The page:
In phase 2, Qatar had to face those disadvantages. The supply of milk and dairy products, for instance, virtually collapsed overnight. The urgent need for a replacement solution saw Baladna, an already established domestic producer, radically increase its capacity in record time. Qatar shifted its supply strategies to multiple sourcing concepts and was able to overcome the adversarial supply chain implications of the blockade in a remarkably short time. The country also invested in its production capacity, adding to its overall resilience, boosted by superior logistics capacity in both air and sea transportation.
In the transition from phase 1 to phase 2, the outside-in context for Qatar’s supply chain system was characterized by break-even oil prices and the availability of additional capacity in the world’s logistical infrastructure, which offered new supply streams. From an outside-in perspective, Qatar has had to coordinate its supply chain system in innovative ways. From an inside-out perspective, sufficient resources and funds were available to support this massive coordination rearrangement. New origins could be introduced into the overall supply chain architecture, and the government could place significant demand on those origins, leading to an increase in transportation and freight volumes via air and sea.
In the transition from phase 2 to phase 3, however, the outside-in context changed drastically. In April 2020, the oil price inverted, turning former break-even oil prices into deficits for many countries, especially in the Gulf.
In phase 3, while Qatar’s logistics infrastructure and supply chain system are well-positioned, SARS-CoV-2 has become a massive threat to the global supply chain network. We have witnessed a global imbalance of supply and demand, drowned by a deeply impacted global economy. Some industries are performing better than others, and the economic outlooks for industries are varied. All of this leads to a distorted outside-in landscape for Qatar’s supply chain system.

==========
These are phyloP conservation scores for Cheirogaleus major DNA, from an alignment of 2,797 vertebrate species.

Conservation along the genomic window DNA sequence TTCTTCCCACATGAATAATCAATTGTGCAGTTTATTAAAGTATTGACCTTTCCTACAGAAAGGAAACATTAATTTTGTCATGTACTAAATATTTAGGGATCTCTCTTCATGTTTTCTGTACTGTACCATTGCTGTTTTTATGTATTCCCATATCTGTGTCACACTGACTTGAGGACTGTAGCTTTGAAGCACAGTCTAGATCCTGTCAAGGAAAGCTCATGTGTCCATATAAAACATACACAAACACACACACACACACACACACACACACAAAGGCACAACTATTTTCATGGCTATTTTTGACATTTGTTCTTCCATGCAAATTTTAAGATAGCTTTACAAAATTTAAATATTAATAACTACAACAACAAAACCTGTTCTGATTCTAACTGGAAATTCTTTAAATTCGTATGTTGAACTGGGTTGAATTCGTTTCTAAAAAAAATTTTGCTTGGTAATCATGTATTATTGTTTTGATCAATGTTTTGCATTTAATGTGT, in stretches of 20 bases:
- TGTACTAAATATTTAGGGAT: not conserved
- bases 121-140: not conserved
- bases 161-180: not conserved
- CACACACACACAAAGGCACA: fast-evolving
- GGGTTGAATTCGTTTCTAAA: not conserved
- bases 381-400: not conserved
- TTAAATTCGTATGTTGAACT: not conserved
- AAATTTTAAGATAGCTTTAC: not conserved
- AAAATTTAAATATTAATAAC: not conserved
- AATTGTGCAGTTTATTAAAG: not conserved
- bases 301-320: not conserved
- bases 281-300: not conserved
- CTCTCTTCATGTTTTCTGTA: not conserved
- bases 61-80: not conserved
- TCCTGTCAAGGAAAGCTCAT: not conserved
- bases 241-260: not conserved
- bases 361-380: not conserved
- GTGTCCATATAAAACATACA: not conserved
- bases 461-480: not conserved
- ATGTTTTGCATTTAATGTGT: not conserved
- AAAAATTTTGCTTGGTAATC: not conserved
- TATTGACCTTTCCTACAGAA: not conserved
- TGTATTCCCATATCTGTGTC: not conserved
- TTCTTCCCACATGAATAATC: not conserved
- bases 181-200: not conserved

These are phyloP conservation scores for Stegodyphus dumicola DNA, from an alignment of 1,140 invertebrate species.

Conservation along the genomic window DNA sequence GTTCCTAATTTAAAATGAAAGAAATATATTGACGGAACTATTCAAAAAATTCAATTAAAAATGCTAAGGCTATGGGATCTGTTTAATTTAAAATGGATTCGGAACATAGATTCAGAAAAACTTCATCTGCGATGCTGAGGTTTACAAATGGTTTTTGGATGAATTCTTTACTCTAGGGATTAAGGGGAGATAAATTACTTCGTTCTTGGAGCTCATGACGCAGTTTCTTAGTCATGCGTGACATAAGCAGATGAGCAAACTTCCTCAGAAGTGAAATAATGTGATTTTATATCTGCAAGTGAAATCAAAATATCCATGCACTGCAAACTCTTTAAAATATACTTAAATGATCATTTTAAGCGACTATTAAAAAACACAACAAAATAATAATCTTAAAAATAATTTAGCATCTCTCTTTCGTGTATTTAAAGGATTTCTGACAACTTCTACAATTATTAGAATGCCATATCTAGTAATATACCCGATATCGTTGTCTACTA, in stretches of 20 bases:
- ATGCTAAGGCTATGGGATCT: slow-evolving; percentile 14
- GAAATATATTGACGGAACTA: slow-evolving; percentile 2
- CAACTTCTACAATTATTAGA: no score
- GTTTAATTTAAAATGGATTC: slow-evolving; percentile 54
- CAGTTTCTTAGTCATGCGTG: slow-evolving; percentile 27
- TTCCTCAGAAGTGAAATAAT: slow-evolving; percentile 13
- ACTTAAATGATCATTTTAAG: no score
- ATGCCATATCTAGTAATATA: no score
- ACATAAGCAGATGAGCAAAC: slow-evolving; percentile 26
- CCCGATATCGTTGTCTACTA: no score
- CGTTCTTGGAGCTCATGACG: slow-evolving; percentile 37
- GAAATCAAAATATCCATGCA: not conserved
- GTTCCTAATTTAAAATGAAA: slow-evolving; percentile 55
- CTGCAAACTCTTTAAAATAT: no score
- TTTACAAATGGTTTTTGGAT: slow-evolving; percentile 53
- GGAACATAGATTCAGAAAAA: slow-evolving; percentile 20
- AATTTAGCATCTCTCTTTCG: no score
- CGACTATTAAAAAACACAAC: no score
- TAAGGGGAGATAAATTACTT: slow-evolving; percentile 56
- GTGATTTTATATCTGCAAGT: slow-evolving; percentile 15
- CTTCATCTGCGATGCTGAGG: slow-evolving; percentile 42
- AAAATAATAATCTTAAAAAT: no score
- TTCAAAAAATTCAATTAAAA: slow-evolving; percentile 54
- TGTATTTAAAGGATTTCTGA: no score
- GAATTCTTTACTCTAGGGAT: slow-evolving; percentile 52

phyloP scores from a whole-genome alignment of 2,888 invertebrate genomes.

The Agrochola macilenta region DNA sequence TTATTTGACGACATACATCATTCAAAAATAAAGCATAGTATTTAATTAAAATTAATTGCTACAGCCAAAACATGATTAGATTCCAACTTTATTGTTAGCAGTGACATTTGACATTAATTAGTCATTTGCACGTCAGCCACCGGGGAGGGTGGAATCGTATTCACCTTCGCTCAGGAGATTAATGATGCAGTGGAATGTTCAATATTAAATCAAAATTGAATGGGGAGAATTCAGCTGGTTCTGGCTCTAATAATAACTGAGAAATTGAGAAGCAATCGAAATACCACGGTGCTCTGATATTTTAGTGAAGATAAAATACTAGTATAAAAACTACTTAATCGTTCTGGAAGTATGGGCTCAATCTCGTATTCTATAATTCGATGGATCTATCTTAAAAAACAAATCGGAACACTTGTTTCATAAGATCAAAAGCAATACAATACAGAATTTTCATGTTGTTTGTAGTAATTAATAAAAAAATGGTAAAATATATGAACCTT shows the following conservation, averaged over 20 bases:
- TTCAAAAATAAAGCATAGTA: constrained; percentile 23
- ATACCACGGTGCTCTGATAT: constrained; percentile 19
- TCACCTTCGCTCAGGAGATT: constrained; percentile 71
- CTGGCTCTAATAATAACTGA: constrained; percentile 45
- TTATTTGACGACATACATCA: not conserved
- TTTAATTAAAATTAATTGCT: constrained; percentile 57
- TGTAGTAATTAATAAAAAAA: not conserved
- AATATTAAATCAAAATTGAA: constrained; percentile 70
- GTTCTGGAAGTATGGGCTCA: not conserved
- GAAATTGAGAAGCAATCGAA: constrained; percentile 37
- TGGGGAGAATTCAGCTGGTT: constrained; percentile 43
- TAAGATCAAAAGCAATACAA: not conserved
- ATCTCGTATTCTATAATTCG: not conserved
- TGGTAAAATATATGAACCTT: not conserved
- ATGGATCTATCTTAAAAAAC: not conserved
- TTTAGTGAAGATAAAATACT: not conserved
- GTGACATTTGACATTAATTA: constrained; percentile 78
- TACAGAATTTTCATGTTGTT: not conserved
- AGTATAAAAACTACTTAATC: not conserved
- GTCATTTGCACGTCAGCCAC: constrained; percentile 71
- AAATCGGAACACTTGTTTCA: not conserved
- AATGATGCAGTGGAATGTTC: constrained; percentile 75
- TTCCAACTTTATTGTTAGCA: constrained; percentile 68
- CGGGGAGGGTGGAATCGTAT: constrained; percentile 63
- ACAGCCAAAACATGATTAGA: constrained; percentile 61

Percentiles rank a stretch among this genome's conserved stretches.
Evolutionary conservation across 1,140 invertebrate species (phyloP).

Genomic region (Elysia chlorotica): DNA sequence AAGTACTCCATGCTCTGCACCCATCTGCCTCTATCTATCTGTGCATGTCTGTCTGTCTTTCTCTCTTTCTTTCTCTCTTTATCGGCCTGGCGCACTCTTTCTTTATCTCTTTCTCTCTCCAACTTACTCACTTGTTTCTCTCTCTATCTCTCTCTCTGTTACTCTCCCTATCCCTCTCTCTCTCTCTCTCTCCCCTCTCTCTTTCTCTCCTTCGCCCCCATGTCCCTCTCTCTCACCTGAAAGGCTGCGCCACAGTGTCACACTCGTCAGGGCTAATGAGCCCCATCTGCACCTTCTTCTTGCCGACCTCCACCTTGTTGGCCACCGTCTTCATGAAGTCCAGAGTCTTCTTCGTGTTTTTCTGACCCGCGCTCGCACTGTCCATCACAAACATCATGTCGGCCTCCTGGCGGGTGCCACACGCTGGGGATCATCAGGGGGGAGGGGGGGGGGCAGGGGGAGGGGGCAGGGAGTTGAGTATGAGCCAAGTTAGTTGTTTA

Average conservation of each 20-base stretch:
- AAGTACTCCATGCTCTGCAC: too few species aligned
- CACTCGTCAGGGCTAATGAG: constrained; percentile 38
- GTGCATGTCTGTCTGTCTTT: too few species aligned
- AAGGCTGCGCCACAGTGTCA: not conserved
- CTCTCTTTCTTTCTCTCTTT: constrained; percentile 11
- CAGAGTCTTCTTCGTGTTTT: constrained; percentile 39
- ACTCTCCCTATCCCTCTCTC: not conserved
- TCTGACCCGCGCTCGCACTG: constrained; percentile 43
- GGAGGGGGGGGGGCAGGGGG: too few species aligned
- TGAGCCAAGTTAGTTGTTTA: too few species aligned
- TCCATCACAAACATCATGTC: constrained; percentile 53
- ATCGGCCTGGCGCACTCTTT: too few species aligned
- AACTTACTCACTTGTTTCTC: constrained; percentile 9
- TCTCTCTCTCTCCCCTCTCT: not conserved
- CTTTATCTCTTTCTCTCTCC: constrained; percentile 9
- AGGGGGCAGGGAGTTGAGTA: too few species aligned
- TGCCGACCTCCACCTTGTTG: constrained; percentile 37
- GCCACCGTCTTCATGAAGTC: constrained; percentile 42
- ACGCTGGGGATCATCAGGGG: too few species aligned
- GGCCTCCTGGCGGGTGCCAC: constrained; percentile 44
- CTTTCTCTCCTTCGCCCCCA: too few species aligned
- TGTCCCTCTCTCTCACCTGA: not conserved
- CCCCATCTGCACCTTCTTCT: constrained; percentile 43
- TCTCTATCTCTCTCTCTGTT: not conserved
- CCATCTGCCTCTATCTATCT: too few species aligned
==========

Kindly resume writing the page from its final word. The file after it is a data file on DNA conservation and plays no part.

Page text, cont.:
As part of the activities to counter the 2017 rift, Qatar addressed international institutions beyond the GCC to solve the dispute amicably. New partners in politics and trade were found in a multipolar world. Being a GCC member remains a strategic asset as seen by the recent joint coordination on strategic food storage and security, but shifting its overall supply chain scope beyond the GCC is likely contributing to Qatar’s even greater resilience. To capitalize on this potential, however, new competencies are required. One of which is to orchestrate strategic supply and warehousing hubs for more fragmented subsystems of the global trade landscape.
With the global downturn of economic and trade activity, and national safety measures hindering free trade flow, we are likely to step into a world with more “regionalization” or even “multipolarization” characteristics. A formerly global trade system is likely to be divided into several subsystems. Boundaries between those subsystems no longer need to be only geographical or regional but also based on product categories, for example, medical supply chains.
Qatar’s strategic geographic location and logistical capacity link countries in Asia with those in Europe and in Africa. Warehousing and distribution hub capacity will be key to supply those destinations, with product categories ranging from personal protection equipment and ventilators, to vaccines, as they become available. The international trust and “brand recognition” that Qatar has earned as a reliable partner in the energy sector could be transferred to these other product categories, positioning the country as a strategic hub. Orchestrating a system of medical supply chains coordinated out of Qatar could be just a first step to establishing the country as a prime supply partner for many product categories using strategic LSCM capability.
Article by Frank Himpel, Associate Professor of Engineering Management and Decision Sciences, Hamad Bin Khalifa University
Read more about the COVID project here.
Read about the CIRS project on the GCC Crisis here.